4 Reasons Why Prayer is Ineffective, Harmful, and Makes a Good God Look Really Bad

4 Reasons Why Prayer is Ineffective, Harmful, and Makes a Good God Look Really Bad January 23, 2018

Courtesy of Pixabay
Courtesy of Pixabay

*Note, this is a guest piece by Mark Karris. He is an ordained pastor, licensed marriage and family therapist, speaker, musician, adjunct professor, and all around biophilic. He is the author of Season of Heartbreak: Healing for the Heart, Brain, and Soul (Kregel, 2017). He and his family live in San Diego, California. Visit him at ConspiringPrayer.com.


Many of you won’t know me, so let me introduce myself. I am a therapist, ordained pastor, husband, father, adjunct professor, and the author of the newly released, Divine Echoes: Reconciling Prayer with the Uncontrolling Love of God. My book is divided into three sections: Investigation, Deconstruction, and Reconstruction. The focus of my book is on a specific type of prayer, petitionary prayer to be exact. Allow me to skip to the Deconstruction section and offer four reasons why petitionary prayer is ineffective, harmful, and makes a good God look really bad. First, let me define petitionary prayer.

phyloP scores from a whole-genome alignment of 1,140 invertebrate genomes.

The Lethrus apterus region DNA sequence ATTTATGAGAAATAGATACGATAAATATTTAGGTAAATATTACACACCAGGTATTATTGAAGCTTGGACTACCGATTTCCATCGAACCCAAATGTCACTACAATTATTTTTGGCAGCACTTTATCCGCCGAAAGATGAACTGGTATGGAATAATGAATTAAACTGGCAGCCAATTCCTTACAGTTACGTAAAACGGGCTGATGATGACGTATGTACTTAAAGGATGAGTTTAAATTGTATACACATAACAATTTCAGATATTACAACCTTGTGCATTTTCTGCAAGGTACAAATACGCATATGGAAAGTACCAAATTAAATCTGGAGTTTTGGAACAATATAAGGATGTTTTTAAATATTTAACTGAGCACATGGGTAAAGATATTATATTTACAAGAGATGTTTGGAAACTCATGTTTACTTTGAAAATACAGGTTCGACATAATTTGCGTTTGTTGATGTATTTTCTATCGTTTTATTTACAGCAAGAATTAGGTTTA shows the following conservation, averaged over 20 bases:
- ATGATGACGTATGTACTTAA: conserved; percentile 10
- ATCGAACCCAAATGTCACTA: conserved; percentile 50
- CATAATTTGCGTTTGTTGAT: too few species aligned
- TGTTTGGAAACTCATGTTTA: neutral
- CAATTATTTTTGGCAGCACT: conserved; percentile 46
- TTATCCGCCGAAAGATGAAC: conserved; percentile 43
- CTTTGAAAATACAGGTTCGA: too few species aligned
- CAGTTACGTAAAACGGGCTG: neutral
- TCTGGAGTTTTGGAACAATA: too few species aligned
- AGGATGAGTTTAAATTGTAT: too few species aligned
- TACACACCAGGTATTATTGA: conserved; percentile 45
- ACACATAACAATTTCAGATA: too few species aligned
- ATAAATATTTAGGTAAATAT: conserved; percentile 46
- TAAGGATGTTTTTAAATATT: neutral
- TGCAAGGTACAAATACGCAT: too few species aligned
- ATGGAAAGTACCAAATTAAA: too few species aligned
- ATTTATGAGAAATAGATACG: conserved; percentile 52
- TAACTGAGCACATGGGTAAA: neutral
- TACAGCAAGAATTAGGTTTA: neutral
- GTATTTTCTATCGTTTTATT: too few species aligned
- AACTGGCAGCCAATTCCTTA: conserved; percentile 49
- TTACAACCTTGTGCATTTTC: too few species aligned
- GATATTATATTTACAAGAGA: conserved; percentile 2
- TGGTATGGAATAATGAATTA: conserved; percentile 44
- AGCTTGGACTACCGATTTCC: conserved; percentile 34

Petitionary prayer is a specific form of prayer aimed at making requests of God. They make requests of God for answers to life’s questions and concerns. They are also pleas for God to be the sole responsible agent to act on behalf of the one who is praying. Petitionary prayers can be offered on a small and personal scale for oneself or for others, or they may involve requests on a larger scale that concern changing undesirable circumstances within society or, indeed, the world as a whole.

While there are petitionary prayers that ask God to continue the wonderful work that he is already doing, I define the traditional understanding of the typical petitionary prayer as talking to God and asking God to love in a specific manner in which God was not doing so beforehand.

We have all heard such petitionary prayers:

  • “God, pour out your love on aunt Mary. Please save her.”
  • “God, root out the hatred, prejudice, and bigotry in our country.”
  • “God, give the doctors wisdom.”
  • “God, give my dad traveling mercies as he travels across state tomorrow.”

Such beautiful pleas come from sincere hearts desperately praying for God to intervene in the lives of those they love. But does petitionary prayer offered on behalf of another effect any real change? Or, are they ineffective, doing nothing but distort the loving character of God and ultimately make matters worse? I have to lean toward the latter. Let me share four reasons why.